Ten-Year Study Finds Increasing Racial Gaps in the Use of Major Procedures Among the Elderly

Changes in racial disparities when using surgical procedures among Medicare enrollees: Is the gap narrowing?

Researchers from the Harvard School of Public Health and Dartmouth Medical School examined data from 29 million Medicare beneficiaries enrolled in the Medicare fee-for-service program from 1992 though 2001. The purpose of the study was to determine if racial and ethnic disparities between black and white patients in their use of nine high-cost surgical procedures narrowed over time.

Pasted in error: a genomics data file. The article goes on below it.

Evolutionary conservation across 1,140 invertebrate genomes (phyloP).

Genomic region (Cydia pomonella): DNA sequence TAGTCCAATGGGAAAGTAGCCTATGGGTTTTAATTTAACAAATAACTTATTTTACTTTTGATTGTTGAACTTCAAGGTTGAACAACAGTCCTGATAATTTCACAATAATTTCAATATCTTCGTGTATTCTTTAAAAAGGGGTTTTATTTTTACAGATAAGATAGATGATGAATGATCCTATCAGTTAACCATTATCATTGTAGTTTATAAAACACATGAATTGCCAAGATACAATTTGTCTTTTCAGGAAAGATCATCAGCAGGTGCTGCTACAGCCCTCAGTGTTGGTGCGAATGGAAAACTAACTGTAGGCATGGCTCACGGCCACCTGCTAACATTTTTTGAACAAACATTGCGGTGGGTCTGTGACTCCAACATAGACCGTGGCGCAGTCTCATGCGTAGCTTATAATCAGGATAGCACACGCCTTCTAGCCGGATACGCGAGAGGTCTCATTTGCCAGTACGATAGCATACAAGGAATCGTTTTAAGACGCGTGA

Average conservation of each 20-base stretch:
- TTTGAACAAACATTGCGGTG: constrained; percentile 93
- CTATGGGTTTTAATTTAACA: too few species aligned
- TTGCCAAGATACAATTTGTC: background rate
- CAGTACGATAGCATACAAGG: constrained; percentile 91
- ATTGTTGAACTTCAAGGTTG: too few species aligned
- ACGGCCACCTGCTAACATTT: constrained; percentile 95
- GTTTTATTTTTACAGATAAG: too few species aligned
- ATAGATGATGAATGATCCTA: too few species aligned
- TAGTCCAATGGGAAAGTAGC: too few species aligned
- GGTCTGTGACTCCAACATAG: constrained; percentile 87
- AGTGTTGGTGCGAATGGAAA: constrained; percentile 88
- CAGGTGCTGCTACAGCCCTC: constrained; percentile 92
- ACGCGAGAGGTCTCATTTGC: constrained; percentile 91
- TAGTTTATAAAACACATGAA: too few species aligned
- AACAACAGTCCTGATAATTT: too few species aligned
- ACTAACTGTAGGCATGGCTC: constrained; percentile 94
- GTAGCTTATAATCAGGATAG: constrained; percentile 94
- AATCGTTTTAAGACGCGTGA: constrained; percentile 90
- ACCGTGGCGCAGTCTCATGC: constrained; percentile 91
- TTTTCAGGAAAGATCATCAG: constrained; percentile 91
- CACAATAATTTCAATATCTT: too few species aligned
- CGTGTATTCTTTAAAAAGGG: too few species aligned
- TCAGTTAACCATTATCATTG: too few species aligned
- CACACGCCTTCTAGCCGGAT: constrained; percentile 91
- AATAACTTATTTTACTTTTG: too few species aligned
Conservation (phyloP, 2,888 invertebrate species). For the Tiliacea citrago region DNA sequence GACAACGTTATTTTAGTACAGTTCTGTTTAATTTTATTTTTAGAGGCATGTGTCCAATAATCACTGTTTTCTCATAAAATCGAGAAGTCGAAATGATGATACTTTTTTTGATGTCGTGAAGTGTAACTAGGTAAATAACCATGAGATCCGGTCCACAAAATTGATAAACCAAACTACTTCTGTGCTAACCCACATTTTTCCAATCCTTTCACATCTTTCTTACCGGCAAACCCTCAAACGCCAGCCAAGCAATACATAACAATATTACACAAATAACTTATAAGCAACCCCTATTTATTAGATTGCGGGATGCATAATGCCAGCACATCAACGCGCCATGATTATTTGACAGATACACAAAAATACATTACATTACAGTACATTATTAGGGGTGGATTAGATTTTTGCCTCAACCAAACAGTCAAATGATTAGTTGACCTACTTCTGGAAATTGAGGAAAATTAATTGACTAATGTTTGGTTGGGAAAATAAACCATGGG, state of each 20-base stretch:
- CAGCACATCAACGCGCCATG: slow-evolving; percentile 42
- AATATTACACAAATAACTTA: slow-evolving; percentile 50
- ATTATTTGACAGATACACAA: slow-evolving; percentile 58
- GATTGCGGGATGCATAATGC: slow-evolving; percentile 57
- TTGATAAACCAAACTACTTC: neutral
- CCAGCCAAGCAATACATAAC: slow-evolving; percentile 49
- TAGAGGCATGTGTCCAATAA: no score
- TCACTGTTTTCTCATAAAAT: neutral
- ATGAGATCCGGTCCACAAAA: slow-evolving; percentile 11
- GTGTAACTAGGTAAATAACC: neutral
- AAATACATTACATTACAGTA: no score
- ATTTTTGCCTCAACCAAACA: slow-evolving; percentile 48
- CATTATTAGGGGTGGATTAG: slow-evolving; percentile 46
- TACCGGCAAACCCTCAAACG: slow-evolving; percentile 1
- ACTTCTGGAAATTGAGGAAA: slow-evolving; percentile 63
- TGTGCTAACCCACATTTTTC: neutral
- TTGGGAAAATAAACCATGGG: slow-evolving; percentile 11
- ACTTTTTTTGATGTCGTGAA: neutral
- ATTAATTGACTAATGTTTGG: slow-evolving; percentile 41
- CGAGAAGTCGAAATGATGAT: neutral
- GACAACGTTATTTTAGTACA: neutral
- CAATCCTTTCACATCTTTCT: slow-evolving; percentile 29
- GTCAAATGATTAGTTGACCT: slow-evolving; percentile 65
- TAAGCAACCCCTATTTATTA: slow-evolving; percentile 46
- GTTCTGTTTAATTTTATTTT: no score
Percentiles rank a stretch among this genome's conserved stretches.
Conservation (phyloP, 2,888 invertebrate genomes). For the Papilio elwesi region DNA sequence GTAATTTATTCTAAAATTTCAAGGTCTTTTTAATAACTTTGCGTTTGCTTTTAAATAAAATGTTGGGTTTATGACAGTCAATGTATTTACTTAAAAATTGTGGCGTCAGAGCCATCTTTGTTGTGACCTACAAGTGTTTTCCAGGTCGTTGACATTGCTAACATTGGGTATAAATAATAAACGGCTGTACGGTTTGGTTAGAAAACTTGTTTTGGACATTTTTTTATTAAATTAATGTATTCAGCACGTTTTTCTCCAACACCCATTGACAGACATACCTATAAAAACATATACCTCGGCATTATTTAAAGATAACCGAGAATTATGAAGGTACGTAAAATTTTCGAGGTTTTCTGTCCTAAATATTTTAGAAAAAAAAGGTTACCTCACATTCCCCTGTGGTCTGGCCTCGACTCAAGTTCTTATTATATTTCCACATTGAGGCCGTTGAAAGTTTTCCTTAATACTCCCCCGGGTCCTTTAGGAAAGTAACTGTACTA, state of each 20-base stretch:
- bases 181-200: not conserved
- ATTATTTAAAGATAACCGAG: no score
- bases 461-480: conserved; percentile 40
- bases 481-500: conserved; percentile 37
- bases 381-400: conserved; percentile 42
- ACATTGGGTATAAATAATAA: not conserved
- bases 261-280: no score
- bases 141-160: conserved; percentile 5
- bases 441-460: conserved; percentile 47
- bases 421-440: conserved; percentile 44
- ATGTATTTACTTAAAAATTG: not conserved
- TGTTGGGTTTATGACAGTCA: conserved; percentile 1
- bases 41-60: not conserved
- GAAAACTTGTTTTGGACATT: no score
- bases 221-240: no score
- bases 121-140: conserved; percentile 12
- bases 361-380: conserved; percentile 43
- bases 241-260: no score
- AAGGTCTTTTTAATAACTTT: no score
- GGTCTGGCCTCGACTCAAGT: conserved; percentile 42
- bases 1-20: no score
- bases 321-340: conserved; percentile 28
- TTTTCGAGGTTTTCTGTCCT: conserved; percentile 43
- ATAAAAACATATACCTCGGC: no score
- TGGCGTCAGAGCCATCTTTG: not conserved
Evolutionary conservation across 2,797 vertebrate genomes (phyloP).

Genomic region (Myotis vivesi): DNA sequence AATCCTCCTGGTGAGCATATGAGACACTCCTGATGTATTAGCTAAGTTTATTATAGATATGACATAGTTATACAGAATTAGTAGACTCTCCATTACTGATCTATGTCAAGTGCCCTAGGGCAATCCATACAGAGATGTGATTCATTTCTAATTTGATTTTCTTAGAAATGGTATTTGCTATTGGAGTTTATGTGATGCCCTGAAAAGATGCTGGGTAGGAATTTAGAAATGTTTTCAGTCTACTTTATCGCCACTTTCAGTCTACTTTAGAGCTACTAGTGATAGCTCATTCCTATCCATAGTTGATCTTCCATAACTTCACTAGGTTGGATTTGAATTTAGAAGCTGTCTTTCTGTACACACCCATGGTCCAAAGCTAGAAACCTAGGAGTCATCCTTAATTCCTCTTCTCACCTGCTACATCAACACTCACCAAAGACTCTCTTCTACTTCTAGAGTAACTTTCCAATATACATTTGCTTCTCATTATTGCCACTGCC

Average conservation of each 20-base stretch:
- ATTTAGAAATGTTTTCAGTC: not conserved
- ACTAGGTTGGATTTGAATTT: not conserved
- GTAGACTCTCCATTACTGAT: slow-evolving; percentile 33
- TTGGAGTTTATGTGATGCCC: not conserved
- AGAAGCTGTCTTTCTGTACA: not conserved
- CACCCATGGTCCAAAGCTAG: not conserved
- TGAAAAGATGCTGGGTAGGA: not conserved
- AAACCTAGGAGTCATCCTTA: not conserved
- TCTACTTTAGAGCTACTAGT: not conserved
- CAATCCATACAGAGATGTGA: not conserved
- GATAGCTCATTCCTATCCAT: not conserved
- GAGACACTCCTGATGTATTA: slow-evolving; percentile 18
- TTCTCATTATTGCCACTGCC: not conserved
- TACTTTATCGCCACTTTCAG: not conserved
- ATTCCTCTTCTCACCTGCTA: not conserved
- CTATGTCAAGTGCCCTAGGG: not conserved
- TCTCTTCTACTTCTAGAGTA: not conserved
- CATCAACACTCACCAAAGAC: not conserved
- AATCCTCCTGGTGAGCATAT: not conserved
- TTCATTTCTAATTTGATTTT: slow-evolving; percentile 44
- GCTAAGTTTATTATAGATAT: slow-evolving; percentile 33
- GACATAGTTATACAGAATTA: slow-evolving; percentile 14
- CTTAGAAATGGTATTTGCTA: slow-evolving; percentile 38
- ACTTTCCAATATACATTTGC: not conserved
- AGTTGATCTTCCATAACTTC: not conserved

Key Findings

  • As reported in "Racial Trends in the Use of Major Procedures among the Elderly," published in the New England Journal of Medicine [353(7): 683–691, 2005]:

    • In 1992, white patients had higher rates than blacks for each of the nine procedures studied. By 2001, the gap between whites and blacks had increased for five of the nine procedures, remained unchanged for three procedures and narrowed significantly for one procedure.
    • Procedure rates among blacks increased for all procedures over the study timeframe, but this increase did not reduce the racial gaps. Rates among white patients increased faster than those for black patients for all procedures except two.

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